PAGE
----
He decided to come to the police after he heard that Sollecito was arrested. Sollecito has claimed that he needed his shirt soon as it was the one he would wear to his graduation exam and ceremony.

Bottom line

Other days at trial I am thinking this is all looking bad for the defendants, but then after a day like today, I am thinking the defense can use these witnesses when it’s their turn at bat. Except for the testimony of Quintavalle, the other witnesses also supported some defense points.


The latest rant from Mellas is unbelievable.  He’s now quoted as saying AK was “repeatedly beaten” during an all night interrogation.  Not even AK herself has said or alluded to such conduct.  At least he concedes that her decision to wear the garish and offensive “all you need is love” shirt to trial was a “debacle.”  I still find the shots of her grinning at the media (and Meredith’s family?) on that occasion repellent.

Posted by Sierra1049 on 03/22/09 at 07:30 PM | #

That interview and report are by Peter Popham of the UK paper The Independent. Do a search here on TJMK on Popham and start reading from the bottom post.

You’ll probably perceive that he seems to have a giant chip on his shoulder toward Italian officialdom and the roman catholic church. He has been the very best source of misinformation about the case, and he rarely seems to get more than two facts in a row correct.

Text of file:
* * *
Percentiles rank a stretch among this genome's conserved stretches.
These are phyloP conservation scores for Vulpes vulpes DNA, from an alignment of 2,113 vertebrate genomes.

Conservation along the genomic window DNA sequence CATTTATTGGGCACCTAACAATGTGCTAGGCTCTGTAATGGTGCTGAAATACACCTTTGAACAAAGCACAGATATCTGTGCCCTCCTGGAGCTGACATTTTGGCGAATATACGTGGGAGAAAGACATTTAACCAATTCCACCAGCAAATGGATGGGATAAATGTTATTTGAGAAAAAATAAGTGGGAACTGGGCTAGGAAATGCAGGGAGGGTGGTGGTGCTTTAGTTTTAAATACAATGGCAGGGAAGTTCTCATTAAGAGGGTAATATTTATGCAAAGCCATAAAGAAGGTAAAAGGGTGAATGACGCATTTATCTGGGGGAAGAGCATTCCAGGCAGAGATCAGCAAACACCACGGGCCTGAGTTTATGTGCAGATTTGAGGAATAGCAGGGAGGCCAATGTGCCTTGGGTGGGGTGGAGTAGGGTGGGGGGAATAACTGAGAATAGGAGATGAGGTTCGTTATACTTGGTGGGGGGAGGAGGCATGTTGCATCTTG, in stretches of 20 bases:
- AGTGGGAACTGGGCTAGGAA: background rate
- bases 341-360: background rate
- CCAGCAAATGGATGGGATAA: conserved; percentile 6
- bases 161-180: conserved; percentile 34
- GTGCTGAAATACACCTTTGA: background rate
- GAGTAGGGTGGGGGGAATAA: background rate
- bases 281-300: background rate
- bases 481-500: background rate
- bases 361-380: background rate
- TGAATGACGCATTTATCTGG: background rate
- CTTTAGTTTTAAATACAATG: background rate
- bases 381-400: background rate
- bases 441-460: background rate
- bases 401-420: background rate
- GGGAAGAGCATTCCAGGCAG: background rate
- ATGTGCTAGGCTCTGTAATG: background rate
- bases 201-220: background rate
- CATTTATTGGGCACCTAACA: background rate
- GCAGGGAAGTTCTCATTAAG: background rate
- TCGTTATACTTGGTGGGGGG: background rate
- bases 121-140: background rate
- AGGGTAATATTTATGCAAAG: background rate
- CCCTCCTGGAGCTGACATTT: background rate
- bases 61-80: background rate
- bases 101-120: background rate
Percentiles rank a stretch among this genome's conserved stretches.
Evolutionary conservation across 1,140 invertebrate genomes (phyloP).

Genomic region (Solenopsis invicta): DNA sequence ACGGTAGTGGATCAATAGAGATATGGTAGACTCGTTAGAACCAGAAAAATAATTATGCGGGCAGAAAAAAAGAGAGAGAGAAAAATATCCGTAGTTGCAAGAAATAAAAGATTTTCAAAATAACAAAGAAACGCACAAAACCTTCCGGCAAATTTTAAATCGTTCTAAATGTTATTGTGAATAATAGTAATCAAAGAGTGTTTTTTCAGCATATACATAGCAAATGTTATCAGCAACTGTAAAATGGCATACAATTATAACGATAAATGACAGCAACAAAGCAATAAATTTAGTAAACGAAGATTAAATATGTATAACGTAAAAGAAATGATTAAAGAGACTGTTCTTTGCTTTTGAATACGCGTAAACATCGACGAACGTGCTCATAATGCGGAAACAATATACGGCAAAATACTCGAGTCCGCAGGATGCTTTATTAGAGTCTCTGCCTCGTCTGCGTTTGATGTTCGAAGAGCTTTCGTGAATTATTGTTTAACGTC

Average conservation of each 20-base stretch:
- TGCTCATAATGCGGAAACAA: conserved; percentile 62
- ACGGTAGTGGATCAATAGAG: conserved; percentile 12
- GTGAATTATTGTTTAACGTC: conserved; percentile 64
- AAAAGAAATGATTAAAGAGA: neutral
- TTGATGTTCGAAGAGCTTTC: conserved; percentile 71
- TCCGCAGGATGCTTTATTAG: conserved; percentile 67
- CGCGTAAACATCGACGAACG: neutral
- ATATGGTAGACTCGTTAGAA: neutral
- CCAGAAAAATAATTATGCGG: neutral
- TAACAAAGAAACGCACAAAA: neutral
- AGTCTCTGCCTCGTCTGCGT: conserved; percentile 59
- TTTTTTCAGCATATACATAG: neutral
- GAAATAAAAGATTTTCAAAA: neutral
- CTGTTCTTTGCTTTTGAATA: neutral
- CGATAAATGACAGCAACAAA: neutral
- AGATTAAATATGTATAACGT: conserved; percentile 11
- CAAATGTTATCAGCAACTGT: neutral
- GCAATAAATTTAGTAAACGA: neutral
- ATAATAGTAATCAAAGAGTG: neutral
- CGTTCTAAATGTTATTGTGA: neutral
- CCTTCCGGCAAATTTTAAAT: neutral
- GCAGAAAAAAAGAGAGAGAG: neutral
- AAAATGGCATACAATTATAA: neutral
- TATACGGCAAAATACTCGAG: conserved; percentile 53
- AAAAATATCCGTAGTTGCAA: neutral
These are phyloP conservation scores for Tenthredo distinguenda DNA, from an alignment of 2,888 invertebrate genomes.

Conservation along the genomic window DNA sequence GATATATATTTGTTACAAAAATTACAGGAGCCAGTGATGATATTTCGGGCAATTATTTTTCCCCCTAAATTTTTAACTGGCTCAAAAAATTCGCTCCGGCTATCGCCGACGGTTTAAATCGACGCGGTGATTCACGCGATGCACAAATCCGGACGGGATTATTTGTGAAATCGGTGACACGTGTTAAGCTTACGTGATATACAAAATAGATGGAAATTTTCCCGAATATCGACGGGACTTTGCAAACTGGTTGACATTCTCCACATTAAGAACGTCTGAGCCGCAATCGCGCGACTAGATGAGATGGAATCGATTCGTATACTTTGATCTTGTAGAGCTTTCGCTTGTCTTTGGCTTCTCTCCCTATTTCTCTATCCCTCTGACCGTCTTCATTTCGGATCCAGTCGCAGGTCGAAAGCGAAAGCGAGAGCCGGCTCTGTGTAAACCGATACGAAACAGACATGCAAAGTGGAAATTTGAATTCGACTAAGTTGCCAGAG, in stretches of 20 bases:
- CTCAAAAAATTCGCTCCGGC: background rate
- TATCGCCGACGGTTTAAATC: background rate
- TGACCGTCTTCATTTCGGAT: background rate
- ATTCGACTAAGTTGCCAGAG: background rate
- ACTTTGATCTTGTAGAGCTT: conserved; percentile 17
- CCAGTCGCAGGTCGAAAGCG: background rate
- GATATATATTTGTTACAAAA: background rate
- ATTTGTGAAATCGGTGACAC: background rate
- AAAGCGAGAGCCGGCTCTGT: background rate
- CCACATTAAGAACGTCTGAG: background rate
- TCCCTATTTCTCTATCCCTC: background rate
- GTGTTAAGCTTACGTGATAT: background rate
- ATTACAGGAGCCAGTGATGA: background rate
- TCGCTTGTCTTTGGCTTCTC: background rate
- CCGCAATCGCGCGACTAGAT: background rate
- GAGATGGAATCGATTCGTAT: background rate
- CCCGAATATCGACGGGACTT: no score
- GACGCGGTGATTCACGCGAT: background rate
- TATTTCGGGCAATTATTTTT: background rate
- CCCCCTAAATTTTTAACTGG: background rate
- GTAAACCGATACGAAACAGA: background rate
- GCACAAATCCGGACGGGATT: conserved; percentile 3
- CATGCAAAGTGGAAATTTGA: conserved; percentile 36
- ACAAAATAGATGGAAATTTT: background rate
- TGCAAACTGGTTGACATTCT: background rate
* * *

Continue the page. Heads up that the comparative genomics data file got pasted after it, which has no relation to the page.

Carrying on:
He also seems the one reporter left now who is still eager to carry water for Mellas and the fading FOA campaign. This “story” has been picked up by no other outlet. Given the giant money interests surrounding the campaign, we sometimes wonder if Popham is being slipped a bit on the side!

He could probably use it. The Independent seems weeks way from following the Seattle P-I down the tubes. Sad business when a paper folds like that - and he really didn’t help.

Posted by Peter Quennell on 03/22/09 at 09:12 PM | #

Lack of New Evidence

I too have been looking forward to some new testimony or evidence.  Again, this weekend came to an end and nothing much new.  I have been trying to figure out why this is so.  These are my thoughts:

I think there are three reasons for the dearth of new information at the trial.  First, because of the Italian legal system, there were numerous pre-trial hearings which were required to keep Amanda Knox and Raphaelle Solicito in custody.  This led to some of the evidence being made public.  This information was combined with other information previously made available to the press.  Some of it was allegedly “leaked.”

Second, because of Rudy Guede’s fast-track trial and the judge’s written explanation of his verdict, more information was either released or confirmed.  The 106 page document was a superb description of his thought process.  IMHO, Guede’s defense team will have their work cut out for them to dispute much of this.

Lastly, the Blogosphere, especially sites such as this one, has contributed immensely to a scientific explanation of what happened.  By “scientific” I mean that possible explanations and theories are put forward and then people all over the world either tear ‘em apart or confirm them.  Previously this type of analysis would be constrained to news reports and letters to the editor.  Information has been uncovered and published by all sorts of people with all sorts of backgrounds.  How else would we have known in what type of abroad program Amanda was undertaking?  How many unsuspecting people would have bought in to the unfair trial situation proposed by FOAK?  This is not to say that all is known; for example, I am still unclear of what the washing machine evidence actually is - was it running or warm etc. when the Postal Police arrived.  In any case, evidence, when finally brought forward, has already been deduced and “baked in the cake”.